Thaad row: China blocks streaming of Korean dramas

SEOUL • China has blocked streaming of the latest South Korean music and dramas on its online video-sharing platforms, reported Yonhap news agency yesterday.

The move is widely seen as a continuation of retaliatory actions against South Korea for its planned deployment of an advanced United States missile defence system.

A website that uploads South Korean dramas said on its social media account on Weibo that it would stop updating video clips of South Korean entertainment programmes for the time being.

"Everybody should be aware of the reason for this," the post said.

China has voiced strong opposition to Seoul's decision in July last year to deploy a Terminal High Altitude Area Defence (Thaad) battery to counter nuclear and missile threats from North Korea.

Beijing said the move would hamper its security interests.

Since October last year, it has stopped South Korean pop stars from appearing on Chinese entertainment programmes, Yonhap cited an industry source as saying.

"China has made regional satellite TV broadcasters suspend the airing of South Korean TV programmes, and give no permission for Korean stars to appear on Chinese TV shows," the source said.

South Korean TV programmes have enjoyed huge popularity on Chinese online video-sharing platforms. The romantic drama Uncontrollably Fond, for instance, had chalked up more than 4.1 billion views on China's largest online video portal, Youku, as of the end of last year, according to a South Korean culture promotion agency.

The tally is close to the 4.4 billion views garnered by Descendants Of The Sun, aired via iQIYI, also an online video service.

A South Korean industry official said China's move to block these online streaming services could eventually hurt K-pop's reach there. "Blocking access to streaming services is feared to deal a blow to (the Korean industry)."

Last week, Xinhua news agency published an editorial warning Lotte Group, South Korea's fifth-largest conglomerate, against approving a land swop deal that would allow the South Korean government to site the Thaad battery on one of its golf courses.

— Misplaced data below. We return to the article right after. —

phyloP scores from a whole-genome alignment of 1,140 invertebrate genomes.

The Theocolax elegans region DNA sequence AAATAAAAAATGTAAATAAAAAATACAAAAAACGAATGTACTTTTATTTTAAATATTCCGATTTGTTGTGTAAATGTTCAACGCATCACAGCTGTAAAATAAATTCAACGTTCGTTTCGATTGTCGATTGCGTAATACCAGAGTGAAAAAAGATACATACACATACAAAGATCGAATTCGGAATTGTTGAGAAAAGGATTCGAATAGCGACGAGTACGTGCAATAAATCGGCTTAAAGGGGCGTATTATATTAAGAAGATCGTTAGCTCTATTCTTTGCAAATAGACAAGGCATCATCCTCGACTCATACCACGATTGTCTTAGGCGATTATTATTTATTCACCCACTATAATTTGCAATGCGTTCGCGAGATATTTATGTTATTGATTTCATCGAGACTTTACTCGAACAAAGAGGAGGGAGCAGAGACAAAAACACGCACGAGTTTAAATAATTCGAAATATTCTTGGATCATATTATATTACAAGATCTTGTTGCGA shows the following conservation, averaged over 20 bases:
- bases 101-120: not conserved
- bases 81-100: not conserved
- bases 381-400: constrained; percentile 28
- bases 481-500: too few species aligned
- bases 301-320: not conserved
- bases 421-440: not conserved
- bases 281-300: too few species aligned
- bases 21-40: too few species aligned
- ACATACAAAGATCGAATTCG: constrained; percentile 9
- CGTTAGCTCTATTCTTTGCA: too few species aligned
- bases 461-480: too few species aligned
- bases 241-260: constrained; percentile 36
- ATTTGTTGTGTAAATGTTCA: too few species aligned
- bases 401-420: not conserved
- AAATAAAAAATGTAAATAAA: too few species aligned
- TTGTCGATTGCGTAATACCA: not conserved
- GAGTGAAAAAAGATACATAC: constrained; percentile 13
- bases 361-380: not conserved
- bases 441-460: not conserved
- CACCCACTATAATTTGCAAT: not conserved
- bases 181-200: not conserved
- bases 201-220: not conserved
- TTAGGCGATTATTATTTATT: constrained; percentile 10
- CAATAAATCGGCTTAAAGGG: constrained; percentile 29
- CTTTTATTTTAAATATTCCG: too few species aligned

Thaad is a threat to regional security and stability, Xinhua said in the English-language commentary, adding that Lotte was "one decision away from becoming an accessory to the act".

If Lotte agrees to the land swop deal, the South Korean and US governments would hasten the planned deployment, Xinhua said on Feb 19.

"By association, Lotte will hurt the Chinese people and the consequences could be severe," the agency noted. "The Chinese people will not support a company complicit in damaging China's interests."

Lotte should defer or reject the deal, forcing the South Korean government to review the feasibility of the deployment, Xinhua added. "One misjudged step could have severe consequences."

The editorial came soon after Lotte said earlier this month that the Chinese authorities had halted work at the company's multibillion-dollar real estate project in Shenyang city in Liaoning province following a fire inspection.

A version of this article appeared in the print edition of The Straits Times on February 27, 2017, with the headline 'Thaad row: China blocks streaming of Korean dramas'. Print Edition | Subscribe